“I had taken a law class in high-school and I liked it. When I finished school, I thought about being a lawyer. It was difficult back then for women to become lawyers. I got a job in a law office as a stenographer. It took me most of the day to type a letter,” she said, mocking the old manual typewriter.

“I would have lunch with the one female lawyer who worked in our office. She was mean. She was always dropping the ‘F’ word and I guess she had to be tough to get ahead in those days. I’ve never used the ‘F’ word myself, and never will. I’ve don’t think there’s any sentence that has a requirement for that word. But she seemed to like it,” said Pat.

“I decided that maybe being a lawyer wasn’t for me.”


Pat spent the next few years working in Toronto, then moving to Vancouver, and Victoria.

“Victoria was just too quiet for me. I felt trapped and isolated, with it being an island, so I eventually headed back to Toronto,” she said.

“I stayed with another legal secretary that I had worked with. She knew I didn’t have anywhere to stay. I got a job working with a good law firm and enjoyed being there. Then they transferred me to Vancouver,” she said laughing. 


“My friend from Toronto was working for BC Packers (fish processing company). She called to tell me that she had given a man she met, my telephone number. He worked for BC Packers as well, in the Richmond (BC) office and she thought he and I would get along. She set us up on a blind date,” said Pat, with a twinkle in her eye. John called and asked her out.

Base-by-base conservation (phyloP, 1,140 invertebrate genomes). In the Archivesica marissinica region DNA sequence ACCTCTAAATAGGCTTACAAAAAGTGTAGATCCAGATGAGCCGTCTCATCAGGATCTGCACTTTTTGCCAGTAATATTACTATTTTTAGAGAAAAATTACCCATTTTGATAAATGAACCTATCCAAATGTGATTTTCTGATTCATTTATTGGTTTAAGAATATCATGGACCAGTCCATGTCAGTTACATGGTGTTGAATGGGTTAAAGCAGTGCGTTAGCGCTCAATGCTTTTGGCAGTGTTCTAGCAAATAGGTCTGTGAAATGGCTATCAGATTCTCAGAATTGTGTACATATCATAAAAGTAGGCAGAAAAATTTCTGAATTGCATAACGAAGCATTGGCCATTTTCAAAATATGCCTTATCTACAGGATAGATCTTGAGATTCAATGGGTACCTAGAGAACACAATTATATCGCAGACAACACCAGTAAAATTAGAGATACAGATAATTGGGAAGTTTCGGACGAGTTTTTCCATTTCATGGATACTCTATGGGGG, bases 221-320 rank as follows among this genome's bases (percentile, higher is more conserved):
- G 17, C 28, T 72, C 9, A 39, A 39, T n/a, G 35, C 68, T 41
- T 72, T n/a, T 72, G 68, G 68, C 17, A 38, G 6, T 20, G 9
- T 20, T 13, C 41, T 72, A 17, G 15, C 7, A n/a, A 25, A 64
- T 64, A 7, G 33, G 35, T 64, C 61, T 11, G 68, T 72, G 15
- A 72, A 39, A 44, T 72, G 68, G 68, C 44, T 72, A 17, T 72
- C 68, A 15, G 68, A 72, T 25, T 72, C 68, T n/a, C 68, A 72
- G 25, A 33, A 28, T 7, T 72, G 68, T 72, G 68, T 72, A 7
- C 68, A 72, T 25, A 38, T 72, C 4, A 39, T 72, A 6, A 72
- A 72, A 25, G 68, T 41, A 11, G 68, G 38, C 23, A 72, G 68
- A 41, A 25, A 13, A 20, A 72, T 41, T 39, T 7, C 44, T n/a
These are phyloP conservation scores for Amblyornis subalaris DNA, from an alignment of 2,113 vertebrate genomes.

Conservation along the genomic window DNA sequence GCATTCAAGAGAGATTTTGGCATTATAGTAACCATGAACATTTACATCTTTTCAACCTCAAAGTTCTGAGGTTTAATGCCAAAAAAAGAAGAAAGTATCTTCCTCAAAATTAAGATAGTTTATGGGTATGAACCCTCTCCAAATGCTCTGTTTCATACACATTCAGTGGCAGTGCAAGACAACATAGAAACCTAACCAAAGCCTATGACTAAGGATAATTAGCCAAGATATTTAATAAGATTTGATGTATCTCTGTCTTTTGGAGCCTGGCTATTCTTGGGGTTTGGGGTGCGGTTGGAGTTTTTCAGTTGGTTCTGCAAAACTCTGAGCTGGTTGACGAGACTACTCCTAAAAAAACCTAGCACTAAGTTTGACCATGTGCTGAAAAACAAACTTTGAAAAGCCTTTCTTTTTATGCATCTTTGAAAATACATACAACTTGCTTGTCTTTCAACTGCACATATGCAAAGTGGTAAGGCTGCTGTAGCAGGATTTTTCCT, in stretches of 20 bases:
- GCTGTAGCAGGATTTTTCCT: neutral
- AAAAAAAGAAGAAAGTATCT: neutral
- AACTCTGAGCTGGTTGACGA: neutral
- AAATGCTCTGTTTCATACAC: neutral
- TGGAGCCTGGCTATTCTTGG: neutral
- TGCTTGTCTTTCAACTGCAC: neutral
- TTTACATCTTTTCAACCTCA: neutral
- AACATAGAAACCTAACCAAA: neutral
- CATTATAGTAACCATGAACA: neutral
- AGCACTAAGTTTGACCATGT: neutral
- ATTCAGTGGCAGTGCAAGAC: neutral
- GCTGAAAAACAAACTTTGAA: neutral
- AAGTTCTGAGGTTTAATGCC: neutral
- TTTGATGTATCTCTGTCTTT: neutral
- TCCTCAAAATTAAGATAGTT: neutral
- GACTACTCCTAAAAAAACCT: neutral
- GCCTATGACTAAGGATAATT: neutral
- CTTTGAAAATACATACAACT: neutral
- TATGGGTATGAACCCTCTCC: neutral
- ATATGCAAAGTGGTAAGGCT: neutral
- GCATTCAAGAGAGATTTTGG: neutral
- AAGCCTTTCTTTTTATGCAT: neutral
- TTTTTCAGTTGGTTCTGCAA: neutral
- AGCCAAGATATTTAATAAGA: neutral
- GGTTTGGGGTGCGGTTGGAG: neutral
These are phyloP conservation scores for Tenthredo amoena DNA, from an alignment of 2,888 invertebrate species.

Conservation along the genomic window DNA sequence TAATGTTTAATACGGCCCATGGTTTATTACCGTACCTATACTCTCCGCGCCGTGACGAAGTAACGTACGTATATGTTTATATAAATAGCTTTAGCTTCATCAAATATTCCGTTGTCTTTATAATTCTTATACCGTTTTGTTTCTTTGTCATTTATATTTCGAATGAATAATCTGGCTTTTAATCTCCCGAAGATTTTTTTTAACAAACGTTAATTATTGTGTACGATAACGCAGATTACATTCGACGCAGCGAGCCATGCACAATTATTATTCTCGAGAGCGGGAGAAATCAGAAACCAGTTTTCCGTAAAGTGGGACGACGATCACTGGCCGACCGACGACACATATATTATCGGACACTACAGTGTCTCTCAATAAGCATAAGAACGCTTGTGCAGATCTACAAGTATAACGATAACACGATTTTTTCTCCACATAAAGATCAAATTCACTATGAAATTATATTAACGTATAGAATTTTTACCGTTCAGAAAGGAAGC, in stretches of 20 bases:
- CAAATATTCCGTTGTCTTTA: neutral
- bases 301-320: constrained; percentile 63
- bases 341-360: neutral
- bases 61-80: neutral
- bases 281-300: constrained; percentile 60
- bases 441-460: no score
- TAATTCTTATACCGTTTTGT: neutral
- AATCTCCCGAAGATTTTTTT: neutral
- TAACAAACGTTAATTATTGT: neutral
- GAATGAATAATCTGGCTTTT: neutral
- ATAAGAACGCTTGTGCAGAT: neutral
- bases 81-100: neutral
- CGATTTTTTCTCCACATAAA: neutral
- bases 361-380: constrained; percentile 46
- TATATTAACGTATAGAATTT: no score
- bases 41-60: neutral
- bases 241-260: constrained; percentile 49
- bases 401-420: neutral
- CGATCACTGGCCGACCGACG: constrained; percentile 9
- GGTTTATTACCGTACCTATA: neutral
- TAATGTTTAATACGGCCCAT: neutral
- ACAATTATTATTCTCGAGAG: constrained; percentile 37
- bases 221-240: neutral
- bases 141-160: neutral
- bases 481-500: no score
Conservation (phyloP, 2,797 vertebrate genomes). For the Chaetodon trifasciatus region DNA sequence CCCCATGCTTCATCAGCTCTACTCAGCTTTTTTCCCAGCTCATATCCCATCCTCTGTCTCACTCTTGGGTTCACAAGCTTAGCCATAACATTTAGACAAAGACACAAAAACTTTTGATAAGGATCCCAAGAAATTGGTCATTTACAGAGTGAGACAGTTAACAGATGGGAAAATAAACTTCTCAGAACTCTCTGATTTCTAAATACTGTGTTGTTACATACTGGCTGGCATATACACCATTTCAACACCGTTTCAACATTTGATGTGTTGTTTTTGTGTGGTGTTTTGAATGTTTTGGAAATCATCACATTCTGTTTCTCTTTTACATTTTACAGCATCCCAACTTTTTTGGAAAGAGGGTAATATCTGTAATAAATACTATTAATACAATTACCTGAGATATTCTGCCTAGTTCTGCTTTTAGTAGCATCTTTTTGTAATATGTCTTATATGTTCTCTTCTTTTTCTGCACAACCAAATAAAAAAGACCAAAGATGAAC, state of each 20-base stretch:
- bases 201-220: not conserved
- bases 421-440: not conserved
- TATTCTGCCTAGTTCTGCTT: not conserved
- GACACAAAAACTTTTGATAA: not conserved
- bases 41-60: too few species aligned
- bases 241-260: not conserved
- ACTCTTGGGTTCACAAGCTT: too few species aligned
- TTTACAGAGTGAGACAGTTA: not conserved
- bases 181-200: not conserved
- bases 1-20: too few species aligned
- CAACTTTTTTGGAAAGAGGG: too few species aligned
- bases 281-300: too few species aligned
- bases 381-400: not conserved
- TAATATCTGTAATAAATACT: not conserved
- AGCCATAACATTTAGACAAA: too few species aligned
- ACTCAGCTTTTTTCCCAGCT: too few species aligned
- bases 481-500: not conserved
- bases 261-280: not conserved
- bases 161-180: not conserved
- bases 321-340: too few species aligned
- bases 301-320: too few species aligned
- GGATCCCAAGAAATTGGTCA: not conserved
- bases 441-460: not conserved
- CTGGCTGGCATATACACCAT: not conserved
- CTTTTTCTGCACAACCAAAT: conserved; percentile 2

“It was out of character for him to make that call. It must have taken him a lot of nerve. He picked me up to take me out for dinner. I was living in West Vancouver at the time. We were driving further and further up towards Grouse Mountain and I asked him where he was taking me. He said we were going to Trader Vic’s, so I told him he better take the next right turn. He was so nervous he was just driving, and didn’t realize we were headed in the wrong direction entirely!”


They dated for three years before marrying.

“Oh my goodness, it took him forever to ask me to marry him. I told him to hurry up, he was taking the best years of my life already. He bought a lovely Alfa Romeo car. I went with him when he picked it up. We spent hours and hours in that car, on dates and out for drives. We still have it too,” Pat said, smiling fondly at the memories associated with the car.

“We honeymooned in San Francisco and then went to England to meet his family,” said Pat. That was thirty-eight years ago. 


“We have three children. Our daughter and we have two boys, twins,” she tells me, proudly. Pat had been working with the Law Reform Society for nine years before having their first child.

“I took time off to raise our children. I never went back to work after that,” she said. They spent four years living in Amsterdam, where her husband John was working.

"We lived near The Hague. The children went to The American School, which was wonderful because they did lots of trips and went to a number of different places," she said.


I mentioned that I was sure raising a daughter and twin boys was more than a full time job.

“Yes, well, my mother helped out from time to time. I read so many books about raising twins. Some people said they were a nightmare and that they’d be climbing all over the house by the age of two. Not in my house,” she says, patting her hand on the table we were seated at.

“I ran a tight ship. My children used to joke with me and say ‘Yes Sir, Mummy!’ It always made me laugh!" #notastranger